Kanji School – self-titled album


Kani School

Review

Kanji School is primarily London-based 28-year-old Dan Auty, who has spent the last few years in various bands while writing and recording his own songs at home. This self-titled release was recorded over four months in the summer of 2002, and has all of the charm that makes home recordings so cool, if you ask me.

While it’s somewhat of a hodge podge of stuff, that’s exactly why I like it. You might classify it with artists like Beck and others.

Auty fills his cabinet with house beats while mixing in rock styles, keeping to lean arrangements; and veers off nicely into stranger territory that keeps you wondering what’s next.

Interview

You spent the last few years in various bands while writing and recording at  home; yet this album was made this summer. Did you focus on particular songs you had been working on, or were you sort of finding your way at first and then recording this?

I love playing in bands, but part of collaborating with others is that song ideas you have don’t always get realised, there isn’t enough time to record everything, and inevitably there’s going to be a degree of compromise over certain aspects.

Doing this album was a way to both record songs I’d already written but never got a chance to play with another band, and to write some new songs to a definite style. I’d always recorded things here and there at home, but this was the first time I’d actually set about recording a stand-alone album.

I found it really exciting that I could work so quickly…. there was no need to wait a couple of weeks till everyone was free to record… I could just do it on my own, whenever.

And I’m definitely going to put out a second CD, hopefully in the first third of 2003. That all said, you still can’t can’t beat the feeling of playing in a band when it really works.

Describe your sound. Where do you find inspiration, say, for your beats?

I like to call my sound ‘rootsy scuzz pop’, and influences tend to be whatever I’ve been listening to that week.

In the case of this album, it was Wilco’s ‘Yankee Hotel Foxtrot’, The Flaming Lips’ ‘Yoshimi Vs The Pink Robots’, the final Whiskeytown album, plus DJ Shadow’s ‘Private Press’. I guess the influence of the latter album isn’t that obvious, but the samples and hip hop beats used on a few songs definitely come from him.

I’m very influenced by American music, especially alt.country/country rock bands like The Jayhawks, Lambchop, Ryan Adams and Gram Parsons, but I am also aware that I’m just a guy from England, so don’t want to come across some phoney country musician who has in fact never been anywhere near a desert!

So although most of the songs are based around acoustic guitar with harmonica and piano thrown in here and there, I like to mess things up with distorted bass, weird strings and snaches of movie dialogue.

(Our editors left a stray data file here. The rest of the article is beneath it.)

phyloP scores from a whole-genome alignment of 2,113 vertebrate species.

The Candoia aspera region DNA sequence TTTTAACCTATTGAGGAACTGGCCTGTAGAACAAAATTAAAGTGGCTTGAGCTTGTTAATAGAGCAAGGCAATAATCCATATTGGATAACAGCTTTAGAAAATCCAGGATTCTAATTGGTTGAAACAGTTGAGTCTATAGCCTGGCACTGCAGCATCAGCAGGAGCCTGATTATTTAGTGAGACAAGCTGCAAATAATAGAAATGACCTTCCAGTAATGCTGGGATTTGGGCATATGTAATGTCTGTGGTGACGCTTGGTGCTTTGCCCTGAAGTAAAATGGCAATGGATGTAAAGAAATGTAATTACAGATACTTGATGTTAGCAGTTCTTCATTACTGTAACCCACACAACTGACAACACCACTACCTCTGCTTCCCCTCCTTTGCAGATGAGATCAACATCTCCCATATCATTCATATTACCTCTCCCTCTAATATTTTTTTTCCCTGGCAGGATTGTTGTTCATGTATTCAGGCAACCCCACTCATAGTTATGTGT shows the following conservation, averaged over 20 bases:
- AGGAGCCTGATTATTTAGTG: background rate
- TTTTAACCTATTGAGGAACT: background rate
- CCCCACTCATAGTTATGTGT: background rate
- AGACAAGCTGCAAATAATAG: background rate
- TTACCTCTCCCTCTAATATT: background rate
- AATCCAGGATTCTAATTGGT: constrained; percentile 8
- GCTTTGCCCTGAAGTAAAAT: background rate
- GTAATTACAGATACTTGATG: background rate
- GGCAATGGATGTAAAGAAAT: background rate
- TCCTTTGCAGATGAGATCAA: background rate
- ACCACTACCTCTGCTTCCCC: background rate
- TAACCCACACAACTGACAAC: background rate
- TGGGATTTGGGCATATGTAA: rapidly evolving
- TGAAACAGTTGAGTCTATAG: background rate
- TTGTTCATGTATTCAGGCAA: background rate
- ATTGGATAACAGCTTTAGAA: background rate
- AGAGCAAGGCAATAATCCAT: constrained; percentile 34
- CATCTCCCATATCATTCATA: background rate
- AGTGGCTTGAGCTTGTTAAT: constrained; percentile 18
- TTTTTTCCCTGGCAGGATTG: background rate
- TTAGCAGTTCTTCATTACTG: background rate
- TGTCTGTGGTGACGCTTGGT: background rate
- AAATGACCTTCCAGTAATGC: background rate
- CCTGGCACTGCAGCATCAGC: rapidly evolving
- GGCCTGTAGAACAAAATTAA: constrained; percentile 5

And the new stuff I’m working on is a lot more electric and raw sounding.

Do you plan to work this material into a live set, either with your current band or solo?

Some of these songs are definitely going to get a live airing next year. I keep toying with the idea of doing some solo shows as Kanji School, but for the time being I think I’ll be performing them with my most regular other band, The Shorty Blackwells.

We’ve got a new CD out early in 2003 so we’ll be gigging again, and hopefully a few Kanji School songs will make their way into the set. I’m really excited about playing them in front of people.

What’s the biggest difficulty you face in getting your music into people’s ears?

The biggest difficulty is just getting people to visit the website or click on the sound samples. The internet has made it much easier for musicians to promote their music, but the result is that there are literally thousands and thousands of bands out there all vying for attention. Unless you’re touring extensively or getting played on the radio it’s hard to get your name known.

But the fact does remain that websites like Gajoob are visited by hundreds of people every week, and with a site like CD Baby doing a fantastic job of selling indie CDs to the world, I do believe it’s possible to get your music heard by a decent audience.

I’m never going to make a living out of this, but that’s not why I’m doing it.

2022 Update

After posting this review and interview from November 2002 I was searching the web for more information about what Dan had been up to since then. Unfortunately, he last a battle with cancer in sometime this year… Hats off to Dan.

This news comes via Aiden of The Shorty Blackwells who were featured in the first (and only) print issue of Homemade Music back in 1999. See their Facebook page for more information.

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